Accreditation extended, but qualified
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UNLV must adjust to financial strain, realign with research goal
After its spring 2010 comprehensive accreditation review, the Northwest Commission on Colleges and Universities has extended UNLV’s accreditation indefinitely.
But the NWCCU required the university report by spring 2011 on progress in two categories where it did not measure up.
In a letter to UNLV President Neal Smatresk, NWCCU President Sandra Elman explained that due to budget cuts, UNLV’s research goals are no longer realistic based on former plans, and that the school needs improvement in educational assessment.
“The committee notes that the university states intention of becoming a ‘very high research’ institution and that this goal is consistent with UNLV’s mission and strategic priorities,” Elman said. “At the same time, the committee observes that budget reductions and attendant program and services adjustments have resulted in a serious decline in support services to faculty seeking or administering extramural funding.
“This combined with increased teaching loads (as a result of further budget reductions), appears to compromise the realization of this priority.”
Elman related the evaluation committee’s recommendation that UNLV work to establish and protect policies, structures and resources adequate to meet the needs of research activities.
The school has 12 months since last semester’s assessment to work on this goal and report back to the NWCCU.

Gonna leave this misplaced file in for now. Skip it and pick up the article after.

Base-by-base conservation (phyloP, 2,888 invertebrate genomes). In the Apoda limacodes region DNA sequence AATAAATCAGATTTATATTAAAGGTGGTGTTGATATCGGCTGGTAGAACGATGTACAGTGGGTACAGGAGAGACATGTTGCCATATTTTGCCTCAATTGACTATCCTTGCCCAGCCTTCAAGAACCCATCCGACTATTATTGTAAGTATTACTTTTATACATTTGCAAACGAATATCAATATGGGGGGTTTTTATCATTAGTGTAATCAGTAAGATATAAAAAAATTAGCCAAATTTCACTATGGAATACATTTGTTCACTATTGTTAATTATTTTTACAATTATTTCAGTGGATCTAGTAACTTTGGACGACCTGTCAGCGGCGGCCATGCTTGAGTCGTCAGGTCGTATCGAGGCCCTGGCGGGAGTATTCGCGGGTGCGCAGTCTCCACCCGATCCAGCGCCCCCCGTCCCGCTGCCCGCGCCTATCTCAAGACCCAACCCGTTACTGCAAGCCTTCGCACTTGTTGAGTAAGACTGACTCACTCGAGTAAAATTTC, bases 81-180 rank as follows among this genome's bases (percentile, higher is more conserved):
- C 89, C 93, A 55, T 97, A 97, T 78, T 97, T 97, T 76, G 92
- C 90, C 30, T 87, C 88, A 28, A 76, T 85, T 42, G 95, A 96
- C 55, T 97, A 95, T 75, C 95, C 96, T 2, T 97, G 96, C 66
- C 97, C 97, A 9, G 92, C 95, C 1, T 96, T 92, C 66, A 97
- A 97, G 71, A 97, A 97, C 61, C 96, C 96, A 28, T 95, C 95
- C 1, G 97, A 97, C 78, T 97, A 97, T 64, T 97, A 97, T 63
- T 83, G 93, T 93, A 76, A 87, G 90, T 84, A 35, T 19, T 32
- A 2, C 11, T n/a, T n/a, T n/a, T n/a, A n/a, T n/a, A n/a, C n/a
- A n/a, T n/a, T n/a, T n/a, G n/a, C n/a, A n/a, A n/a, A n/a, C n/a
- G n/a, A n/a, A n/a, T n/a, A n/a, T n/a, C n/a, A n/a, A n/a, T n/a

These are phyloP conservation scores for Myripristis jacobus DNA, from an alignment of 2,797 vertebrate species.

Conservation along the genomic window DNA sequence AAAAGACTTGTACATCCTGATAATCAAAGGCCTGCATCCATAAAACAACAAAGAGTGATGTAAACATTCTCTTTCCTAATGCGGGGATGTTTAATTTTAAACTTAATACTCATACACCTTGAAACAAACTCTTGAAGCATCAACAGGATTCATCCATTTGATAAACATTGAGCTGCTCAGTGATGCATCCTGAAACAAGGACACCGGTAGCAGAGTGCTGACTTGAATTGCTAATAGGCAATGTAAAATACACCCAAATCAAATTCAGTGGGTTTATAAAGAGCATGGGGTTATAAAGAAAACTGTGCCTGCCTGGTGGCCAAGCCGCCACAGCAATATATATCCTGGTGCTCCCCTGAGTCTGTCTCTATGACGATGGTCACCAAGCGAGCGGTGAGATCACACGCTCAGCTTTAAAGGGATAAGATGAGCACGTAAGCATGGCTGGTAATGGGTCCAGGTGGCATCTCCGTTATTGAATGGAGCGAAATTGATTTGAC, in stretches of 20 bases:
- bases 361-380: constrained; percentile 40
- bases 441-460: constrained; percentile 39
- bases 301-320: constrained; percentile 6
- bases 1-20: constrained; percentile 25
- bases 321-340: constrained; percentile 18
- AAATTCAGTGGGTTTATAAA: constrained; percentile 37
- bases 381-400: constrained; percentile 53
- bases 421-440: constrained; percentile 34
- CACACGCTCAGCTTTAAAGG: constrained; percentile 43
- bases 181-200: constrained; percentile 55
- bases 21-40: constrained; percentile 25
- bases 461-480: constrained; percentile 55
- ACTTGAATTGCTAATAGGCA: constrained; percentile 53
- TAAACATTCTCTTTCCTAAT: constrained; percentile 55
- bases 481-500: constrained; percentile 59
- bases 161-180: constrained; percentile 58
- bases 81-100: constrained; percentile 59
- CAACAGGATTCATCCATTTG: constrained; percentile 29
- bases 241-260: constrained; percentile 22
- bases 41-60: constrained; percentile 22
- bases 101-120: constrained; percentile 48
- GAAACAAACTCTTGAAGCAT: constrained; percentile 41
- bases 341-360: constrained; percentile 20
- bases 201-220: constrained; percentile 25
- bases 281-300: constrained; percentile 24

UNLV was also asked to continue improving how it measures and responds to student learning.
“Since the 2007 focused interim evaluation visit, significant but uneven progress has been made across the university with respect to educational assessment,” Elman said.
She recommended assigning responsibility to deans to lead implementation of and accountability for meeting UNLV’s policies on student learning assessment. She established a one-year deadline for documentation of that progress as well.
Elman said that if UNLV fails to measure up to expectations after the one-year period, the NWCCU may request a report on the remaining issues or require the university to host one or more evaluators for a special review.
Despite observing effects of budget reductions on UNLV’s faculty to reach its goals, Elman praised the university’s fundraising efforts through the Division of Educational Outreach.
She praised many of UNLV’s goals and projects, especially citing the school’s ability to rally against threats of loss in tough financial circumstances.
“The Commission commends [UNLV] for its exceptional sense of community with solidarity in the face of literally unprecedented fiscal challenges that were countered by a commitment to transparency and inclusiveness in critical planning by the administration and [faculty] senate,” Elman said.
She applauded the success of the Invent the Future Campaign, started by former President David B. Ashley and continued by Smatresk, in pushing capital improvements.
Elman expressed appreciation for the University Libraries’ work, as well.
“The Commission finds laudable… the libraries’ leadership in promoting greater information literacy as an integral part of the student learning experience, and an exemplary commitment to providing modern and spacious library facilities in support of teaching and research,” she said.
The NWCCU also commended progress at the Clinical Simulation Center at the dental school on the Shadow Lane Campus and praised the community outreach work conducted through the Thomas & Mack Legal Clinic, the Saltman Center for Conflict Resolution and the student externship program at the William S. Boyd School of Law.